New data reveals that the world’s response to Covid-19 is having a dramatic toll on young people’s mental health. The sobering figures indicate their quality of life has significantly dropped. There is already data that shows an increase in drug overdose deaths, amid lockdowns and economic uncertainty. Moreover, statistically, every US$10 million to $24 million lost in Amercainb incomes results in one additional death, according to established economic data. This new study helps to paint a fuller picture of the impact of the health response to Covid-19.
The study results indicate that the number of young people developing symptoms of anxiety within the United States has tripled since a year ago. Even more concerning, 25.5 percent of Americans aged 18 to 24 have seriously considered suicide during the Covid-19 pandemic, in part due to stay-at-home orders. The prevalence of depressive disorder is also approximately four times that reported in the second quarter of 2019. The new data was released by the Center for Disease Control (CDC) last Thursday, and analysed 5,412 survey responses in late June 2020.
Anxiety, depression and a general lack of hope is likely related to increased uncertainty for young people, rather than worry about catching the virus itself. Their job prospects are much reduced. They don’t know if college, sports teams, part-time jobs will start and then stop once more. Some young people rely on others, such as their school, for meals, education and safety. Will they be stuck inside or allowed out to see their friends? Will they have to wear a mask outside for the rest of their lives? There is a myriad of conflicting information and opinion to sift through.
The huge impact on the mental health of young people, now made even more evident by studies such as this one, must be taken into account as governments grapple with the right way to respond to this virus. The study authors advise that interventions to reduce suicide deaths should target financial strain, racial discrimination, social connectedness, and community supports for patients considering suicide. Are there ways governmental policy responses can provide greater certainty for young people?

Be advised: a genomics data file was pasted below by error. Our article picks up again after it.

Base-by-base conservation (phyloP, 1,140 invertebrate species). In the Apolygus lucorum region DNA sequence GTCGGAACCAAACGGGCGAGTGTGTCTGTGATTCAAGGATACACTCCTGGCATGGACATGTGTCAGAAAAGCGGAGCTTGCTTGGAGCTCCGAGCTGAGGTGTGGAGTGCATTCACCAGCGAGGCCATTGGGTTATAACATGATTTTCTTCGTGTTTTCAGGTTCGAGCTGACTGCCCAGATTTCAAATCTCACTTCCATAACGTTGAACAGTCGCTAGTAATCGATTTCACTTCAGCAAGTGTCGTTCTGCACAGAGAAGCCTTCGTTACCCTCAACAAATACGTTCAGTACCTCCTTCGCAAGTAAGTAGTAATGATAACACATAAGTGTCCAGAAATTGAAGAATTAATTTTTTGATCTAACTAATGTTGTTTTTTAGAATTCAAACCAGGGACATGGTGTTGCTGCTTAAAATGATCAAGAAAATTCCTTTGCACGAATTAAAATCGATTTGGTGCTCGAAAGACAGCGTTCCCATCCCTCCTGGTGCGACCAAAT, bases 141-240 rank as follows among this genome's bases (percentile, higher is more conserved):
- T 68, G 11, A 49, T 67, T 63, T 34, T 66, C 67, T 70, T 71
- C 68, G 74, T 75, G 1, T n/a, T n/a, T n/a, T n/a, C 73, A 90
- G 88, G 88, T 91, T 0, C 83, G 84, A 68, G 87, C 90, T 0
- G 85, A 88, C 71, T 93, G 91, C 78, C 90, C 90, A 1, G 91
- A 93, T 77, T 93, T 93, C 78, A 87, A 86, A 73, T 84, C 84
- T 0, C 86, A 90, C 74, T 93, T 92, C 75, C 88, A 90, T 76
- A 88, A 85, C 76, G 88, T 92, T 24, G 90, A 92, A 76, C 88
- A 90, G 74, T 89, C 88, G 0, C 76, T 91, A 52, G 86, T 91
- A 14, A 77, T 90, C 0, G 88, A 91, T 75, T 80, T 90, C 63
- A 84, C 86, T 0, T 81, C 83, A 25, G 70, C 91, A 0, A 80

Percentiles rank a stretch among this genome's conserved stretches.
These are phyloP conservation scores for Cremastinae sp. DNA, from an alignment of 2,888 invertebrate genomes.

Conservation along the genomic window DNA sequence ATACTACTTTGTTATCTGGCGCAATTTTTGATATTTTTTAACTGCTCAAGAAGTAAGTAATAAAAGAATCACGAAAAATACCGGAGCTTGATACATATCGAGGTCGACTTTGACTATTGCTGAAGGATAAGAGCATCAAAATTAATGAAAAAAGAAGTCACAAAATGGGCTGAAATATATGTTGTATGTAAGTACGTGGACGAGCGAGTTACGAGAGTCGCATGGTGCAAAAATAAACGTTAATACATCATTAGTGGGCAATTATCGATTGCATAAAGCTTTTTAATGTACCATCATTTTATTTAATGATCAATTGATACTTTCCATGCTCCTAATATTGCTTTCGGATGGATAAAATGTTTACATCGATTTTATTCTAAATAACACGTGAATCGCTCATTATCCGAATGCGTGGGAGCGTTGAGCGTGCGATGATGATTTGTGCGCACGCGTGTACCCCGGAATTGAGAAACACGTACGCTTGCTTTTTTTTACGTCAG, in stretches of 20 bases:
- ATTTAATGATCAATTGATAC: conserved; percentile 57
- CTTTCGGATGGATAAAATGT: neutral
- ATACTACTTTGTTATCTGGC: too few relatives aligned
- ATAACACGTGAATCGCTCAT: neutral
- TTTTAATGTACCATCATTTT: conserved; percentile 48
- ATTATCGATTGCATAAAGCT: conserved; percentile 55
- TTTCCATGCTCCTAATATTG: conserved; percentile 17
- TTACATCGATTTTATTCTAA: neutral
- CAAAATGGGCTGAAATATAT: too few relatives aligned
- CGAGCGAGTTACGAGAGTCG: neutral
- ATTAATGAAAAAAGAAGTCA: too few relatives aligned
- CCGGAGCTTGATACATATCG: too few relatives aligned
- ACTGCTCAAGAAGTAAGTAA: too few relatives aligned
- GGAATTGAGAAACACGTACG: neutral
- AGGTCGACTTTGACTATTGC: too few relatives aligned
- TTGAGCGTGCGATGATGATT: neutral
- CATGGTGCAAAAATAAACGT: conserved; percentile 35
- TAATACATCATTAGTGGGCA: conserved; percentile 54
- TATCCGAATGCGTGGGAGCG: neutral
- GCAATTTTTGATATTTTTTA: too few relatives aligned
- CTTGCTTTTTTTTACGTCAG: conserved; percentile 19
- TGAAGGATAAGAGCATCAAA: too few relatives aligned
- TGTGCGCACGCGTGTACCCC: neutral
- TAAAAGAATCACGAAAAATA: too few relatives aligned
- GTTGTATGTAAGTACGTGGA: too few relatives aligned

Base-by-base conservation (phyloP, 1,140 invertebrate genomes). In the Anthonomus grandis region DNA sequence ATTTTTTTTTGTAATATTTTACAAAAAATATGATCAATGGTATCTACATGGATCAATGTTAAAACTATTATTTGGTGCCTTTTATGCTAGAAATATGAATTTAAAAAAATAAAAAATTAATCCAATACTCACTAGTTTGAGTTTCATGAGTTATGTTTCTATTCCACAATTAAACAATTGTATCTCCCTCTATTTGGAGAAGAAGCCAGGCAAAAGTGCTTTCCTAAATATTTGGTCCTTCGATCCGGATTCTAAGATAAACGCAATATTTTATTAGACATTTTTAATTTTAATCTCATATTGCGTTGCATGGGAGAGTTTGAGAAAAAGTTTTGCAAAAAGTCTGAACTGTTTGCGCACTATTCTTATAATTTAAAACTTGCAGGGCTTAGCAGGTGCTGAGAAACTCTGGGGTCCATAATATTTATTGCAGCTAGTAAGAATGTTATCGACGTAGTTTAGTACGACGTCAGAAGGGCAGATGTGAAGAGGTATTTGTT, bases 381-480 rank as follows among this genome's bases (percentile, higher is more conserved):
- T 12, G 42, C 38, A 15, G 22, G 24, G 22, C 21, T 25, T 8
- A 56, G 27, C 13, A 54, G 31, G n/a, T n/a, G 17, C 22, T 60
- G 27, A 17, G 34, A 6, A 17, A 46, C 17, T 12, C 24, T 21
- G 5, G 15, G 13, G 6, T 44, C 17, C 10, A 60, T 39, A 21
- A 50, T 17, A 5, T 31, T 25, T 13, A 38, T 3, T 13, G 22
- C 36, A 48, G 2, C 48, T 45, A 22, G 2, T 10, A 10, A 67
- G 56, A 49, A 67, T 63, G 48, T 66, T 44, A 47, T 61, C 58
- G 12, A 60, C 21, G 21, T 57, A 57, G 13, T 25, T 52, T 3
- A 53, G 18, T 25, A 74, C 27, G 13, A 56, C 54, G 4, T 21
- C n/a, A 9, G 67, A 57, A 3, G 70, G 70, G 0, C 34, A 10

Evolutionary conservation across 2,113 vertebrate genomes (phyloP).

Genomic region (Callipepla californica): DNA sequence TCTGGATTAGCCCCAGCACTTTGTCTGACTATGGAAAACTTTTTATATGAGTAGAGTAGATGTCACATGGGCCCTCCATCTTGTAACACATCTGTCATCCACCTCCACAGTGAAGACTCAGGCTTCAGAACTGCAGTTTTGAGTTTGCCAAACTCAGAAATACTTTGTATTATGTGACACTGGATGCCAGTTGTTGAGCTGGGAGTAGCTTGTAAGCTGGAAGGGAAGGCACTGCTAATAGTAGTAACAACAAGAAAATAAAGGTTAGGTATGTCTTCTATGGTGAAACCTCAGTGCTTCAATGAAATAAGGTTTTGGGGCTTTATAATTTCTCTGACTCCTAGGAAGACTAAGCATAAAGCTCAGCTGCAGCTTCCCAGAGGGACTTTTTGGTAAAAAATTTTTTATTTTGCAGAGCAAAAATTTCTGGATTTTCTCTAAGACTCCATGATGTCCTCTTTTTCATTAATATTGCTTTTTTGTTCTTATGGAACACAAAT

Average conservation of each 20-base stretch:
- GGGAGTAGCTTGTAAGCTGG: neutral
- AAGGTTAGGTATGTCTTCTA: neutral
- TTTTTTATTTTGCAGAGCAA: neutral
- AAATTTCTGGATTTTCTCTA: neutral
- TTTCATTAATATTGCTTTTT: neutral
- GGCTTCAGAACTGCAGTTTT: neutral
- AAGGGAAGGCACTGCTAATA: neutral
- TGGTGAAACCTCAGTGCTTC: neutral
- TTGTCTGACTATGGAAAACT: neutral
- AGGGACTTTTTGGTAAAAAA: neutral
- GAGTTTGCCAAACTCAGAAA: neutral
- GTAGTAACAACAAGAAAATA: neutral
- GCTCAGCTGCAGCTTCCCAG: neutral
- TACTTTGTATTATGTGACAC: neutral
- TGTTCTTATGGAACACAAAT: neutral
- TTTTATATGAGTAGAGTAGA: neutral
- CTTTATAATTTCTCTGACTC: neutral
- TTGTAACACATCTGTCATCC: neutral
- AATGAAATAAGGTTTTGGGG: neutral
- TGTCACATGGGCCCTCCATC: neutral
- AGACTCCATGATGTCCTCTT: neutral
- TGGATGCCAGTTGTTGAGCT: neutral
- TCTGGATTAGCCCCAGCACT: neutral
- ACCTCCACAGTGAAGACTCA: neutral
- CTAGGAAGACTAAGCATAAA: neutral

Though it is hard to control governmental decisions, the actions of others, or viruses, perhaps young people can take some heart in the learning and reflections of Viktor Frankl through his suffering which must surely have also caused him an absolute lack of certainty and control:
“Instead of possibilities, I have realities in my past, not only the reality of work done and of love loved, but of sufferings bravely suffered. These sufferings are even the things of which I am most proud, although these are things which cannot inspire envy.”
“Life is never made unbearable by circumstances, but only by lack of meaning and purpose.”
Indeed, if young people are looking for a silver lining, perhaps they can see this pandemic as an early lesson that life is never really certain – indeed it is better approached with a certain level of detachment, faith and, ultimately, love.